Editor’s note: This is one in a series examining the Constitution and Federalist Papers in today’s America.
We often celebrate the fundamental freedoms articulated in the Bill of Rights and advance the notion that the liberties secured to us as Americans therein are somehow unique or particular to the American experiment. That is not completely correct.
Though we rightfully treasure these sacred freedoms, many nations and governments throughout history have articulated similar, if not identical, protections and rights. Take, for instance, the following provisions from the 1977 Constitution of the USSR: “Citizens … are guaranteed freedom of speech, of the press, and of assembly, meetings, street processions and demonstrations. … Citizens are guaranteed freedom of conscience, that is the right to profess or not to profess any religion.”
Really? James Madison and others at the nation’s founding referred to such statements of liberty as mere “parchment barriers,” meaning they were good only until a majority or a dictator decided to suppress them, thereby rendering the rights not worth the paper they were written on.
The late Justice Antonin Scalia had a few choice words on this point: “It is a mistake to think the Bill of Rights is the defining, or even the most important, feature of American democracy. Virtually all the countries of the world today have bills of rights. You would not feel your freedom secure in most of them.”
What then is most essential? The structural protections in the Constitution. Here we have two primary categories: vertical, meaning the allocation of power by and between the national government and the states; and horizontal, meaning the separation of powers by and between the three branches of the national government. Again, Justice Scalia: “Tyrannies have long lists of rights. What they do not have is structural restraints on the power of government.”
What is broken today? How have the structural protections integral to and embedded in our constitutional structural framework failed? Why are our liberties less firm than they should be?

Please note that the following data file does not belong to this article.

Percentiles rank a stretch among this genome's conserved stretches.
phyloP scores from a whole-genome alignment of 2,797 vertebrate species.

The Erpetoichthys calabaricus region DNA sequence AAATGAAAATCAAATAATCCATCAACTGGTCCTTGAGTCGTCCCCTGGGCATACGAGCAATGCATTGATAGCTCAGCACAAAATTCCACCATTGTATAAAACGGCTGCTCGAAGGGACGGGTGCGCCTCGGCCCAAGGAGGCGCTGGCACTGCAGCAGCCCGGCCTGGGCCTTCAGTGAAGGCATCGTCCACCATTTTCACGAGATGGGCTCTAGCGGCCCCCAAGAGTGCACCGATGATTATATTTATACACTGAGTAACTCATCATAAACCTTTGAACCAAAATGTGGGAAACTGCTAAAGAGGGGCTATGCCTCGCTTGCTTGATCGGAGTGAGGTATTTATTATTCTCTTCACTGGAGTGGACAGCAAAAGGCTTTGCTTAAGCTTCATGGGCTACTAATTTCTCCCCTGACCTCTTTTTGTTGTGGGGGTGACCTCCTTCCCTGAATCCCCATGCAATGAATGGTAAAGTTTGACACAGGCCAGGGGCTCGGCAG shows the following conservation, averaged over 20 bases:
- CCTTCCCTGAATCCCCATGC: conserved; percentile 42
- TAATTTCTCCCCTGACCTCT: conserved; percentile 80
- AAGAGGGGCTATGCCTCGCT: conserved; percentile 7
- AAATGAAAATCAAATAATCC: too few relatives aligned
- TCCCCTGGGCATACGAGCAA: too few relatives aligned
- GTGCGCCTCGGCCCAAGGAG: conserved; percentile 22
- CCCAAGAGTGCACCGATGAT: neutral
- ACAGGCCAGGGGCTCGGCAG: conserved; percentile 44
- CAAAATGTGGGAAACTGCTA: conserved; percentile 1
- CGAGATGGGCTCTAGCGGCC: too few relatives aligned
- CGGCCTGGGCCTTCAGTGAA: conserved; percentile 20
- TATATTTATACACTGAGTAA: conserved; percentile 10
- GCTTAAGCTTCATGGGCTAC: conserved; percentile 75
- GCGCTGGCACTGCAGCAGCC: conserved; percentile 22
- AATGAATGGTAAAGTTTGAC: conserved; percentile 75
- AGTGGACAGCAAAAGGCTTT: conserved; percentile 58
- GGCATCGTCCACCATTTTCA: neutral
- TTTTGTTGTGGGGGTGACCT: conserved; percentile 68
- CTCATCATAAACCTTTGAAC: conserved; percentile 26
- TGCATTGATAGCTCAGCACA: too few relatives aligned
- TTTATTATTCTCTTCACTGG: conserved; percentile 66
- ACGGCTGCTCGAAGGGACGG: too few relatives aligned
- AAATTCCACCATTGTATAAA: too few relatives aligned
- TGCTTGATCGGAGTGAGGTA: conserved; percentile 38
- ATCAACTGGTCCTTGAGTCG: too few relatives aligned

Federalist No. 47 provides illumination: “When the legislative and executive powers are united in the same person or body, there can be no liberty …” (quoting Montesquieu). The most important issue today regarding structural abuse of the Constitution is the intentional and improper delegation of congressional authorities to the executive branch, meaning that two of the three branches are in breach of the jobs assigned to them by the Founders. Congress is negligent, and the executive is imperial. Consequently, freedom suffers.
Routinely nowadays, Congress does not legislate. Its members speak and pontificate on any number of policies, ideas, concerns and issues via hearings and the like, but these activities are largely disassociated from the true legislative function of lawmaking. Congress’ primary focus seems to be collecting revenue from citizens and then spending it to secure reelection. Substantive legislating is nonexistent.
The result? The executive branch assumes authority and de facto legislates via executive order and rule-making. Congress is more than willing to defer because it allows lawmakers to bemoan issues absent true accountability since it never considers and votes on answers. The executive is more than willing to oblige because the White House can fill in the specifics of existing laws to fit its policy objectives through myriad bureaucracy.
What then is to be done? Congress should do its job and guard jealously the obligation to legislate, tackling controversial matters. As an example, the Clean Air Act was last amended in 1990. By all accounts, the language is vague at best regarding the regulation of carbon dioxide, a greenhouse gas. It is not one of the six criteria pollutants, and authors of the 1990 Clean Air Act amendments largely agree that Congress did not empower the Environmental Protection Agency to regulate carbon.
Yet, what do we have? The EPA regulates carbon absent guidelines or direction by Congress. If carbon emissions are an existential threat to mankind, as is often pronounced by overzealous environmentalists, then at least Congress ought to tackle it, providing specific power to the EPA to regulate it and defining how to regulate it. In absence of that, the EPA is acting in an undisciplined and improper manner, and, as the Supreme Court last week ruled, in at least one instance unconstitutionally by violating the “major questions” doctrine.
Many of our problems today as a republic stem from a nonadherence to the Constitution as opposed to any deficiencies in it. It is time to get back to the basics and conduct ourselves in accord with the structural protections proscribed by the Founders. Freedom and liberty would then flow.
• Scott Pruitt was the administrator of the Environmental Protection Agency and the attorney general of Oklahoma.
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